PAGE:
Potted Garden in Your Yard? Prepare to Pay a Fine!
Imagine you live in the burbs, want to build a garden, but don't want to disturb your pristine lawn. So you decide to pot your plants. Sorry, but that's not allowed, according Miami-Dade County zoning officials.
Courtesy of Dade County Planning and Zoning The De La Portillas have received numerious zoning citations for the permaculture garden in their yard.
Rigo and Eliza De La Portilla were a little shocked to discover this fact recently after receiving a courtesy warning notice from the county zoning department.
The De La Portillas were cited for having too many potted plants on their property in the Westwood Lakes neighborhood of West Dade. Seems it's an "unauthorized use in a single family residential district (RU-1)... nursery business in a residential district; plants; pooting [sic] soil."
Presumably, they meant potting soil rather than "pooting" soil. But according to Grisel Rodriguez, supervisor for zoning information, the use of potting soil with numerous potted plants -- for decoration or consumption -- constituted a violation of RU-1 zoning ordinance. She acknowledged that some potted plants are allowable but said the number of plants that might constitute a violation is left up the interpretation of the compliance officer. However, she did mention what might be considered too many.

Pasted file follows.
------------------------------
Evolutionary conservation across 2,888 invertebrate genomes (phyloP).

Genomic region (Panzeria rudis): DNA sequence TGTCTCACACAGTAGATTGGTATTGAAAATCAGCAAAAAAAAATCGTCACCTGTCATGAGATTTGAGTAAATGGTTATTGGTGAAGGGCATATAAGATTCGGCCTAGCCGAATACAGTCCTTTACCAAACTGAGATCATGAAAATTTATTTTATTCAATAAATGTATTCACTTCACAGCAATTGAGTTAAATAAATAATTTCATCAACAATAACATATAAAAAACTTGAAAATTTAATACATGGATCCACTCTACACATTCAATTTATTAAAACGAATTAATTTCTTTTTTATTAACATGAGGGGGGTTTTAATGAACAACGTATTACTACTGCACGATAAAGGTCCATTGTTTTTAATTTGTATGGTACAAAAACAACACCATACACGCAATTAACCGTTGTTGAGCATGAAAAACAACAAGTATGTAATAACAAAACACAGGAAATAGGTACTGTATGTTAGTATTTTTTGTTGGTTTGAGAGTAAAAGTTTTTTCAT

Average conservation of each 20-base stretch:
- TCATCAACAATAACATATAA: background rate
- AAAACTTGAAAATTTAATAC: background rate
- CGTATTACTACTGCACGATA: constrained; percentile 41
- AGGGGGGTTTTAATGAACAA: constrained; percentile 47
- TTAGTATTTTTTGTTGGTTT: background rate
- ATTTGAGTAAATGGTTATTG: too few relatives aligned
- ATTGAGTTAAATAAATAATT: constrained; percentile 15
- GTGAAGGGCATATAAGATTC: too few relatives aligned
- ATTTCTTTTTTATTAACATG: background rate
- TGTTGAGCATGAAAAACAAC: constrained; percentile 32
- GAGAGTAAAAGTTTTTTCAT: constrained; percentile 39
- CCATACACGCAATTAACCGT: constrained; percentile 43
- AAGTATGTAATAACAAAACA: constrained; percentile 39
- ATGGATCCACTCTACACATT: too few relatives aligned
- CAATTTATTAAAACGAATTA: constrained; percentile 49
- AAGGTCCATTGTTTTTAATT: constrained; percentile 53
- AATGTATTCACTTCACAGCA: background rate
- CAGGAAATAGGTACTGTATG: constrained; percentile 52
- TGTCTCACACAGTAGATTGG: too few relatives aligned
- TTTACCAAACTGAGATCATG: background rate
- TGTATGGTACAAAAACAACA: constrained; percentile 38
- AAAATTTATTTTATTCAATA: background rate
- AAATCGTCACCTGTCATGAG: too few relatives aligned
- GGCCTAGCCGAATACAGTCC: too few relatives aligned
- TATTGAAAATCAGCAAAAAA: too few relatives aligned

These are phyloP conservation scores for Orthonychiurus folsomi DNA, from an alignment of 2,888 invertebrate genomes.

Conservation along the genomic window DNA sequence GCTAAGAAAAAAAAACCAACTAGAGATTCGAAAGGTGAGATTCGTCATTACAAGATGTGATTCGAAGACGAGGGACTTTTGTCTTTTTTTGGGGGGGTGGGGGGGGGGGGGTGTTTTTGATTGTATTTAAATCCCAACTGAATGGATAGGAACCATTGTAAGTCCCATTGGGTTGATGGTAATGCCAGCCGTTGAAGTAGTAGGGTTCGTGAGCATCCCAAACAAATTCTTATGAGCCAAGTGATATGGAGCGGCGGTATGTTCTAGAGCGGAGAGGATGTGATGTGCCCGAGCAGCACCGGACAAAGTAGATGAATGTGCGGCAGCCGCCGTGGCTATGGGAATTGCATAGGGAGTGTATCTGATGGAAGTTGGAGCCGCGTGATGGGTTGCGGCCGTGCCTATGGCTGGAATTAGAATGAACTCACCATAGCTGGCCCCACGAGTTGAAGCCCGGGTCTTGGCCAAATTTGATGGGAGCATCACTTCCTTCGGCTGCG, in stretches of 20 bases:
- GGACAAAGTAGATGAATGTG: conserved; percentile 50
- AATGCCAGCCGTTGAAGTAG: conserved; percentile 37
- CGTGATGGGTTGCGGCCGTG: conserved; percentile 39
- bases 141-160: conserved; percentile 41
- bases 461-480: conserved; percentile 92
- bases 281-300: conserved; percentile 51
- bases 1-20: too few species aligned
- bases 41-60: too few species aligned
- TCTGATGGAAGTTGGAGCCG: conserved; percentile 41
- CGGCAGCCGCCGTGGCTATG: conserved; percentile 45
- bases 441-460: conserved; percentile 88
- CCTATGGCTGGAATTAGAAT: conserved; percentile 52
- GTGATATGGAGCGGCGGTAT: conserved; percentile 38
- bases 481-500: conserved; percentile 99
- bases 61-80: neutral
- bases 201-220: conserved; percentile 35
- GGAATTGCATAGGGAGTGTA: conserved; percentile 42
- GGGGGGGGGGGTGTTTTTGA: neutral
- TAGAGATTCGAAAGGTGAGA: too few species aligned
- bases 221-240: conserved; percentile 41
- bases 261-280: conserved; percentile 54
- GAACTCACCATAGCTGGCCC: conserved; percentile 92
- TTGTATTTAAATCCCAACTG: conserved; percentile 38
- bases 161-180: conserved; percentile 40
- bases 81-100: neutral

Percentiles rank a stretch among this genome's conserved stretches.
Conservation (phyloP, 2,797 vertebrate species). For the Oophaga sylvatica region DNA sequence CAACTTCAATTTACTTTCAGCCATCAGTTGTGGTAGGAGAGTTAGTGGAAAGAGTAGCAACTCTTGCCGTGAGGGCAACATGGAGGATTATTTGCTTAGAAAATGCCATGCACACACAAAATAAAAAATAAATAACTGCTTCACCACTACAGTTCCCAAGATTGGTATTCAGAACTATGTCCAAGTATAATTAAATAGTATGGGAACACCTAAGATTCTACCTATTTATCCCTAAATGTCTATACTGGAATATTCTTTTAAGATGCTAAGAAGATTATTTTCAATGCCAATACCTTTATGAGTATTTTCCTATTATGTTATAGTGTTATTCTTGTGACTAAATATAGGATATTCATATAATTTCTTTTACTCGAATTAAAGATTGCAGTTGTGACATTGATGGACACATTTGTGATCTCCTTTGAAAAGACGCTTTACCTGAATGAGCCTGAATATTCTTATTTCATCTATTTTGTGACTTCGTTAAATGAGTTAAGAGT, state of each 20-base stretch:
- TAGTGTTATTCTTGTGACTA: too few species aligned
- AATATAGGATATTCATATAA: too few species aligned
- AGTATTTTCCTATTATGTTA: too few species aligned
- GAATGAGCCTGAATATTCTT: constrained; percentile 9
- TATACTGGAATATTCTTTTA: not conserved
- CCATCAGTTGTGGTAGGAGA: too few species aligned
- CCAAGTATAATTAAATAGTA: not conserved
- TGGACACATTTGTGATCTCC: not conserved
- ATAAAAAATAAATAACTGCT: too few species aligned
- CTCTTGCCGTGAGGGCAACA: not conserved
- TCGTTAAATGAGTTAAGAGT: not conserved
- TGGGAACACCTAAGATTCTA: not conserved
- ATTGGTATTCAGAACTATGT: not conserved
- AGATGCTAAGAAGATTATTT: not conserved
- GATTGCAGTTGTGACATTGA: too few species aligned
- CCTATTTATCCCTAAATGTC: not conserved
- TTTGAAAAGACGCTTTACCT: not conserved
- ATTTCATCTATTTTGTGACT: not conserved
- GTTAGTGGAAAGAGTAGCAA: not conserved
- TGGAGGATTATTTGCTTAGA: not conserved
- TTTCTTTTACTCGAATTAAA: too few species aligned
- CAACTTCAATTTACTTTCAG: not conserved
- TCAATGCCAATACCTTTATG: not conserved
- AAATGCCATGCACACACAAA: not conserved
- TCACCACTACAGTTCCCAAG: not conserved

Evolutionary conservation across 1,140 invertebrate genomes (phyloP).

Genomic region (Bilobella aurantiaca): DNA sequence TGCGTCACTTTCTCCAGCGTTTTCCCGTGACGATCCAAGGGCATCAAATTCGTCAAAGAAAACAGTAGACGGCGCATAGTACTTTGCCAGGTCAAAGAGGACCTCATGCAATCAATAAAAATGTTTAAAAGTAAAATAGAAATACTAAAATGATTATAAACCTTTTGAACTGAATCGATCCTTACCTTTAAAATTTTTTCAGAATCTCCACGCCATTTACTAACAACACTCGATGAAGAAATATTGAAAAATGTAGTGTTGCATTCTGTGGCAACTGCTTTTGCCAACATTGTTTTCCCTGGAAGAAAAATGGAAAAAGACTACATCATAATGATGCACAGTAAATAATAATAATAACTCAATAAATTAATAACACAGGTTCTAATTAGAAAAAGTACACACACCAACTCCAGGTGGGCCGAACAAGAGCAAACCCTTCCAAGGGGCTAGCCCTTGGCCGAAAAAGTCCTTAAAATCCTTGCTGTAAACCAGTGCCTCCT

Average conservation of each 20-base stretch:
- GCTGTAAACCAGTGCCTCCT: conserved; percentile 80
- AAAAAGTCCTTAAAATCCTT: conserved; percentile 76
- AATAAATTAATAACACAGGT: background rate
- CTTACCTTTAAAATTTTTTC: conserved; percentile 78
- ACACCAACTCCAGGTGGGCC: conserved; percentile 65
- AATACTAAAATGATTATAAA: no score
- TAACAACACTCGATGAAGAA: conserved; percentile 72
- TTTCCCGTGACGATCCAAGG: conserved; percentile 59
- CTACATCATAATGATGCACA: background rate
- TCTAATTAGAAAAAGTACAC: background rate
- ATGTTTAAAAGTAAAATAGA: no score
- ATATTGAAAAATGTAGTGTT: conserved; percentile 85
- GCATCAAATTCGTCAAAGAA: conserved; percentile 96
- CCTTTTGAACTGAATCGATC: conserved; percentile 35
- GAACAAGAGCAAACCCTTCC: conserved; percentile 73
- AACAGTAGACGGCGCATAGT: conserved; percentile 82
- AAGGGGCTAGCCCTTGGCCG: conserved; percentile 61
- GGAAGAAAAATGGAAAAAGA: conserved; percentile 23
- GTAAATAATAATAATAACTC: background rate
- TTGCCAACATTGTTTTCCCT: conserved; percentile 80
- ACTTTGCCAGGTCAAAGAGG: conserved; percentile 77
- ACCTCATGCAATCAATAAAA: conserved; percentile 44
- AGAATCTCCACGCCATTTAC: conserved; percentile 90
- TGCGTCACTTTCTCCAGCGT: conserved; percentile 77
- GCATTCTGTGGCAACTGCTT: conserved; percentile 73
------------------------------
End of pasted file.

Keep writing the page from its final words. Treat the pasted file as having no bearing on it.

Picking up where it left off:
"The line is subjective," she said. "If you have 30 potted plants around your house, then that's a little fishy. It doesn't pass the smell test. Because you have potting soil there, I would conclude that is a nursery."
Property designated as RU-1 is also the most abundant and the most restrictively zoned residential land in the county.
Rodriguez added that zoning ordinances in Miami-Dade are exclusionary codes, meaning if something is not permitted, as in this case of the single-family residential district zoning ordinance (Chapter 33, Article XIV of Miami-Dade ordinances), it is not allowed.